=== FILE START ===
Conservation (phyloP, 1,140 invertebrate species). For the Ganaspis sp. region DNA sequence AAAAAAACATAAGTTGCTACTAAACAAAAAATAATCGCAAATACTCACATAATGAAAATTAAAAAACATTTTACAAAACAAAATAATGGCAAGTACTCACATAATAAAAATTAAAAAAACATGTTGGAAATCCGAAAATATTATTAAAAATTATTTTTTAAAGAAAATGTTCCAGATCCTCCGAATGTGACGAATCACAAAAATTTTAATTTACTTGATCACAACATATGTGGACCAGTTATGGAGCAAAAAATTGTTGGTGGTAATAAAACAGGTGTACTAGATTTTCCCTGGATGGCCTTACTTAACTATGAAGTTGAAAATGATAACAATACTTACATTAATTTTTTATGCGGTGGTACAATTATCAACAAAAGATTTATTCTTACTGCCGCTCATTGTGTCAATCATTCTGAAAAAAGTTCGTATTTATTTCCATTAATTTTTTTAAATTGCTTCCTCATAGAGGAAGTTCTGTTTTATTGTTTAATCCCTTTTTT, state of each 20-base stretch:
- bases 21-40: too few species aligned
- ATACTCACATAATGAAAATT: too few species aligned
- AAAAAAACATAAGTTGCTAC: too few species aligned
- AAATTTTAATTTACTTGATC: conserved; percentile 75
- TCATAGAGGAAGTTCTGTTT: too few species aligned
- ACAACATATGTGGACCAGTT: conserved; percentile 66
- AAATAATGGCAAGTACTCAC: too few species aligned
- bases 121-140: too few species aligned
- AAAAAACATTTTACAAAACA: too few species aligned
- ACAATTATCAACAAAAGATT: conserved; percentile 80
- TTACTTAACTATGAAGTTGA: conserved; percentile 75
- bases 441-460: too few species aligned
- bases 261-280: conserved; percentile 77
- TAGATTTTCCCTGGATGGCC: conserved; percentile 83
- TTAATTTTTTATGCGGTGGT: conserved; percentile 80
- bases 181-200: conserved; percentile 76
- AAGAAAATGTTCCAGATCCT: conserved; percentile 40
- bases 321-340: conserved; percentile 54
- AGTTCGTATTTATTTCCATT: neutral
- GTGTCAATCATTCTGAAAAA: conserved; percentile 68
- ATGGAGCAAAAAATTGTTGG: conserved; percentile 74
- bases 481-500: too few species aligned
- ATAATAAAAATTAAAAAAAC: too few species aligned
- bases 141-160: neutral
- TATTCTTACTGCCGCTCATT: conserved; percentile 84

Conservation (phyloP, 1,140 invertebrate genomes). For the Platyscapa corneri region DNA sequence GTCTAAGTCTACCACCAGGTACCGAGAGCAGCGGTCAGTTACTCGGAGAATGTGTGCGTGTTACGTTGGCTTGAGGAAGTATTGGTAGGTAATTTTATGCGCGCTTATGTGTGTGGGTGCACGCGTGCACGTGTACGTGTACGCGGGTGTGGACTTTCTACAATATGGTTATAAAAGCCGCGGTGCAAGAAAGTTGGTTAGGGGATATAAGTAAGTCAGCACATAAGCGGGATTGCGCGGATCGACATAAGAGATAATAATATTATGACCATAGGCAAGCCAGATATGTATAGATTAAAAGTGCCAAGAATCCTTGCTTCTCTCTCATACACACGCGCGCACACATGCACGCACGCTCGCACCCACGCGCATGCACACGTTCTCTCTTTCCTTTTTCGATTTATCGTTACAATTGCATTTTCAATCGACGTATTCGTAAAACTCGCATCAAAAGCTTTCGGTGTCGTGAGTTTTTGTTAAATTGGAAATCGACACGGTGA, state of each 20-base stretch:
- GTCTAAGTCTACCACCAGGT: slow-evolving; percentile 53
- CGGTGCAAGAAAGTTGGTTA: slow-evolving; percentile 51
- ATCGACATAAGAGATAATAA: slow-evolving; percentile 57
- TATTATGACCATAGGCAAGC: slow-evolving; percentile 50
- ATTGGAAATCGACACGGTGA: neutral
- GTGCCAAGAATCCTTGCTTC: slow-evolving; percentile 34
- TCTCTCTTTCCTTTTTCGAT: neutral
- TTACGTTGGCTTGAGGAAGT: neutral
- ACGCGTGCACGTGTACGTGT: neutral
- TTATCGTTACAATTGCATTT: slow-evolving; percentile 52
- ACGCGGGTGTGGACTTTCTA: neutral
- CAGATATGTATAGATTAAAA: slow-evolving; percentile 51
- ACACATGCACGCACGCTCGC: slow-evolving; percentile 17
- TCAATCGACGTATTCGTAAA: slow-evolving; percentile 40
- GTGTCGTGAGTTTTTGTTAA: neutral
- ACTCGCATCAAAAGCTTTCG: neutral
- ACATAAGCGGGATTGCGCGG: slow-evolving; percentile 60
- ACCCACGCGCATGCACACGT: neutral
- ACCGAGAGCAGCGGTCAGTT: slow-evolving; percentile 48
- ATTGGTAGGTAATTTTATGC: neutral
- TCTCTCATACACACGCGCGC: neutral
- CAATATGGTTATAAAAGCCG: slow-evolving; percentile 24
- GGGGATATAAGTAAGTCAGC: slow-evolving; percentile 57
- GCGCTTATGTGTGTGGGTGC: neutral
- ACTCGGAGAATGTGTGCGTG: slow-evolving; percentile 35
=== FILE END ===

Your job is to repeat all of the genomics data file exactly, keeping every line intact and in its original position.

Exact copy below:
Conservation (phyloP, 1,140 invertebrate species). For the Ganaspis sp. region DNA sequence AAAAAAACATAAGTTGCTACTAAACAAAAAATAATCGCAAATACTCACATAATGAAAATTAAAAAACATTTTACAAAACAAAATAATGGCAAGTACTCACATAATAAAAATTAAAAAAACATGTTGGAAATCCGAAAATATTATTAAAAATTATTTTTTAAAGAAAATGTTCCAGATCCTCCGAATGTGACGAATCACAAAAATTTTAATTTACTTGATCACAACATATGTGGACCAGTTATGGAGCAAAAAATTGTTGGTGGTAATAAAACAGGTGTACTAGATTTTCCCTGGATGGCCTTACTTAACTATGAAGTTGAAAATGATAACAATACTTACATTAATTTTTTATGCGGTGGTACAATTATCAACAAAAGATTTATTCTTACTGCCGCTCATTGTGTCAATCATTCTGAAAAAAGTTCGTATTTATTTCCATTAATTTTTTTAAATTGCTTCCTCATAGAGGAAGTTCTGTTTTATTGTTTAATCCCTTTTTT, state of each 20-base stretch:
- bases 21-40: too few species aligned
- ATACTCACATAATGAAAATT: too few species aligned
- AAAAAAACATAAGTTGCTAC: too few species aligned
- AAATTTTAATTTACTTGATC: conserved; percentile 75
- TCATAGAGGAAGTTCTGTTT: too few species aligned
- ACAACATATGTGGACCAGTT: conserved; percentile 66
- AAATAATGGCAAGTACTCAC: too few species aligned
- bases 121-140: too few species aligned
- AAAAAACATTTTACAAAACA: too few species aligned
- ACAATTATCAACAAAAGATT: conserved; percentile 80
- TTACTTAACTATGAAGTTGA: conserved; percentile 75
- bases 441-460: too few species aligned
- bases 261-280: conserved; percentile 77
- TAGATTTTCCCTGGATGGCC: conserved; percentile 83
- TTAATTTTTTATGCGGTGGT: conserved; percentile 80
- bases 181-200: conserved; percentile 76
- AAGAAAATGTTCCAGATCCT: conserved; percentile 40
- bases 321-340: conserved; percentile 54
- AGTTCGTATTTATTTCCATT: neutral
- GTGTCAATCATTCTGAAAAA: conserved; percentile 68
- ATGGAGCAAAAAATTGTTGG: conserved; percentile 74
- bases 481-500: too few species aligned
- ATAATAAAAATTAAAAAAAC: too few species aligned
- bases 141-160: neutral
- TATTCTTACTGCCGCTCATT: conserved; percentile 84

Conservation (phyloP, 1,140 invertebrate genomes). For the Platyscapa corneri region DNA sequence GTCTAAGTCTACCACCAGGTACCGAGAGCAGCGGTCAGTTACTCGGAGAATGTGTGCGTGTTACGTTGGCTTGAGGAAGTATTGGTAGGTAATTTTATGCGCGCTTATGTGTGTGGGTGCACGCGTGCACGTGTACGTGTACGCGGGTGTGGACTTTCTACAATATGGTTATAAAAGCCGCGGTGCAAGAAAGTTGGTTAGGGGATATAAGTAAGTCAGCACATAAGCGGGATTGCGCGGATCGACATAAGAGATAATAATATTATGACCATAGGCAAGCCAGATATGTATAGATTAAAAGTGCCAAGAATCCTTGCTTCTCTCTCATACACACGCGCGCACACATGCACGCACGCTCGCACCCACGCGCATGCACACGTTCTCTCTTTCCTTTTTCGATTTATCGTTACAATTGCATTTTCAATCGACGTATTCGTAAAACTCGCATCAAAAGCTTTCGGTGTCGTGAGTTTTTGTTAAATTGGAAATCGACACGGTGA, state of each 20-base stretch:
- GTCTAAGTCTACCACCAGGT: slow-evolving; percentile 53
- CGGTGCAAGAAAGTTGGTTA: slow-evolving; percentile 51
- ATCGACATAAGAGATAATAA: slow-evolving; percentile 57
- TATTATGACCATAGGCAAGC: slow-evolving; percentile 50
- ATTGGAAATCGACACGGTGA: neutral
- GTGCCAAGAATCCTTGCTTC: slow-evolving; percentile 34
- TCTCTCTTTCCTTTTTCGAT: neutral
- TTACGTTGGCTTGAGGAAGT: neutral
- ACGCGTGCACGTGTACGTGT: neutral
- TTATCGTTACAATTGCATTT: slow-evolving; percentile 52
- ACGCGGGTGTGGACTTTCTA: neutral
- CAGATATGTATAGATTAAAA: slow-evolving; percentile 51
- ACACATGCACGCACGCTCGC: slow-evolving; percentile 17
- TCAATCGACGTATTCGTAAA: slow-evolving; percentile 40
- GTGTCGTGAGTTTTTGTTAA: neutral
- ACTCGCATCAAAAGCTTTCG: neutral
- ACATAAGCGGGATTGCGCGG: slow-evolving; percentile 60
- ACCCACGCGCATGCACACGT: neutral
- ACCGAGAGCAGCGGTCAGTT: slow-evolving; percentile 48
- ATTGGTAGGTAATTTTATGC: neutral
- TCTCTCATACACACGCGCGC: neutral
- CAATATGGTTATAAAAGCCG: slow-evolving; percentile 24
- GGGGATATAAGTAAGTCAGC: slow-evolving; percentile 57
- GCGCTTATGTGTGTGGGTGC: neutral
- ACTCGGAGAATGTGTGCGTG: slow-evolving; percentile 35